Now, I’d be lying if I didn’t say that Portland-based Mugasha—the service that helps slice and dice DJ podcasts into manageable, digestible, and shareable chunks—is one of my favorite music sites around. Always great tracks. Always streaming. And always finding ways to make themselves more relevant to their audience.
While listening to recordings of DJ sets is great, nothing beats hearing a DJ spinning a set live. But for many of us, getting out to the spots where that’s occurring—where the DJs are doing their thing—can be challenging at best. What’s not quite as challenging, however, is finding time to sit in front of a laptop.
Anyone who has spent any time around Silicon Florist realizes that I tend to be a little longwinded. And that’s putting it lightly. Brevity? Not my strong suit. And for many, reading through my lengthy posts isn’t the preferred way of getting their tech news.
So, I’ve been thinking about ways to get you more of the news you want with less effort on your part. And a different form of media seemed to be the best way to do it. So I begged started talking to the Strange Love Live folks and after a series of tantrums and crying fits on my part discussions, they finally agreed to help.
As you may have read in my previous gushing, Portland Startup Weekend graduate Mugasha launched this week. And what’s a great launch without a great launch party? Well, it’s a great launch. But it’s still cool to have a launch party.
If you’re into electronica, you’re likely a heavy podcast consumer—a great way to get a ton of new tunes to fill your library. But there’s one major issue with that format: like the live sets, DJ podcasts are a single unbroken stream of music—often hours on end—with no way to determine which songs are which and who’s being sampled.
Enter Portland-based Mugasha—arguably the most successful service to come out of Portland Startup Weekend. Mugasha slices and dices DJ sets into consumable—and intelligible—chunks, making it easier on the listener and providing more promotional opportunities for the DJs.
I’ve been a huge fan of Mugasha and the DJs they’ve had since their launch. But the pool of available music had been growing a little stagnant. Until today. Read More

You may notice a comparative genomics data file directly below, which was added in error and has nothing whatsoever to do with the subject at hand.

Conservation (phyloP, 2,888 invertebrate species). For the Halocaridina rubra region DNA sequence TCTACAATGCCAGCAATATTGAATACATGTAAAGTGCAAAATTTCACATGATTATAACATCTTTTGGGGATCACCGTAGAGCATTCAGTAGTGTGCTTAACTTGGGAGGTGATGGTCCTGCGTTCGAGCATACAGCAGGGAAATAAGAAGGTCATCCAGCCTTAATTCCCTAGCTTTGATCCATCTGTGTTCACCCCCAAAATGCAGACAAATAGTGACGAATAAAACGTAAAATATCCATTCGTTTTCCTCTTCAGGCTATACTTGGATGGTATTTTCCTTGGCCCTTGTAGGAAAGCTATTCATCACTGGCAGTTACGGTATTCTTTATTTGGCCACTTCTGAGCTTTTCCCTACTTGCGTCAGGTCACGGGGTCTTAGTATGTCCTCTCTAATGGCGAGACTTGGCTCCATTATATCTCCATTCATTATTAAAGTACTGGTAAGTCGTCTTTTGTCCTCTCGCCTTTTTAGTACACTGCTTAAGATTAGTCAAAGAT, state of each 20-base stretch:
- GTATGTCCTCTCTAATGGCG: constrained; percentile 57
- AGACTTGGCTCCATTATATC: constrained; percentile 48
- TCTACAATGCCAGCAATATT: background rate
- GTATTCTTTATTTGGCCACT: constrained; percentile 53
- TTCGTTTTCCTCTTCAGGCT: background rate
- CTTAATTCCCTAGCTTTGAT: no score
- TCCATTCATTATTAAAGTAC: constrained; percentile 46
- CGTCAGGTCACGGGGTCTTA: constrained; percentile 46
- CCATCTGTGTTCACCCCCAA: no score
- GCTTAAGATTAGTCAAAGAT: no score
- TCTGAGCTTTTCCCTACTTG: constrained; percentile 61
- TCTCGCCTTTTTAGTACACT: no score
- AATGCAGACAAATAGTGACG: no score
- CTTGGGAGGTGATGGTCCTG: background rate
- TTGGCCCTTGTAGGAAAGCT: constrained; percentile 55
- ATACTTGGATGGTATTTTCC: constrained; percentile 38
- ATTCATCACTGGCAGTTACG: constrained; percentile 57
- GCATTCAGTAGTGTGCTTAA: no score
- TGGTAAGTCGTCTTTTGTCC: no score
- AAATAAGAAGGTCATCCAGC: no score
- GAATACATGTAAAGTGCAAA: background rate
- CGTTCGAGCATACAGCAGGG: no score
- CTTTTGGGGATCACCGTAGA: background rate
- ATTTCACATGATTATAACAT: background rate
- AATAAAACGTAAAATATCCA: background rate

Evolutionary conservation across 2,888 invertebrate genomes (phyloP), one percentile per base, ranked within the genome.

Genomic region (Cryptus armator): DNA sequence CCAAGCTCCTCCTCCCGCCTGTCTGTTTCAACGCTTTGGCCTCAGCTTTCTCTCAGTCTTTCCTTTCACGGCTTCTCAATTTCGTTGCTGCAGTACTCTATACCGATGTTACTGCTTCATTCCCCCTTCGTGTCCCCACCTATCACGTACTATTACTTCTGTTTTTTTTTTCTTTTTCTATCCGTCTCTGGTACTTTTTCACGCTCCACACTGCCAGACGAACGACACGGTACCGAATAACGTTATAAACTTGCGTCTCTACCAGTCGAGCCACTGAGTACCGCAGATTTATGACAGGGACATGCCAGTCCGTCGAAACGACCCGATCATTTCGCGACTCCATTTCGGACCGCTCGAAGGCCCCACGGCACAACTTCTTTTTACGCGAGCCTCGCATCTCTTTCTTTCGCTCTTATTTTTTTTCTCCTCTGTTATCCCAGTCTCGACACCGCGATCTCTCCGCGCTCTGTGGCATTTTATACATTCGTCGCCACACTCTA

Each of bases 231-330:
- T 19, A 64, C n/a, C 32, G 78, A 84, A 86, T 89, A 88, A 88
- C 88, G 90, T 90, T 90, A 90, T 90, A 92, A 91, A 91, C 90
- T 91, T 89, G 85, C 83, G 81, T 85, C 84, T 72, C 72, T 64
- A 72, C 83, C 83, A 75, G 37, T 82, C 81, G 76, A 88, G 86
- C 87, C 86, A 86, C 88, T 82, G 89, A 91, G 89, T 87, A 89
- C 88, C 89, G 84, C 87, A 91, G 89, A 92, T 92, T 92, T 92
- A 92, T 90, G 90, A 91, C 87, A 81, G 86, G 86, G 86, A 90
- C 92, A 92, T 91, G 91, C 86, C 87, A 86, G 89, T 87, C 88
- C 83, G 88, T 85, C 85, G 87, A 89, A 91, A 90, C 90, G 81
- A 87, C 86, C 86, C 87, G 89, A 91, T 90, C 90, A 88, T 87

SXSW is a big stage for the young company. With the event’s mix of music and technology, it’s sure to give Mugasha access to some noted movers and shakers who will no doubt appreciate the service and its capabilities.
Of course, this isn’t the first time Mugasha has stepped into the limelight. (Akshay Dodeja of Mugasha took the chance to speak with Robert Scoble, last year, and I got the chance to profile them on ReadWriteWeb.) But SXSW marks Mugasha’s first chance to demo their private beta to a large group of people outside the immediate Portland tech scene:
Microsoft BizSpark Accelerator is the newest addition to the SXSW Interactive schedule of activities. Scheduled Monday, March 16 at the Downtown Austin Hilton, the event spotlights some of the web’s most exciting new innovations, enabling the entrepreneurial visionaries behind these new products to demo their creations in front of a live audience of industry professionals and technology trend-setters.
It’s great to see Mugasha—and by association, Portland—getting this sort of recognition.
Even if you’re not going to SXSW, you should give Mugasha a spin—especially if you like electronica. What’s Mugasha do? Basically, it parses DJ set podcasts—usually one long multi-hour track with no song info—into separate song tracks, allowing user to play the songs they want to play and actually know which tunes they’re playing.
For more information or to get an invite to the private beta, visit Mugasha.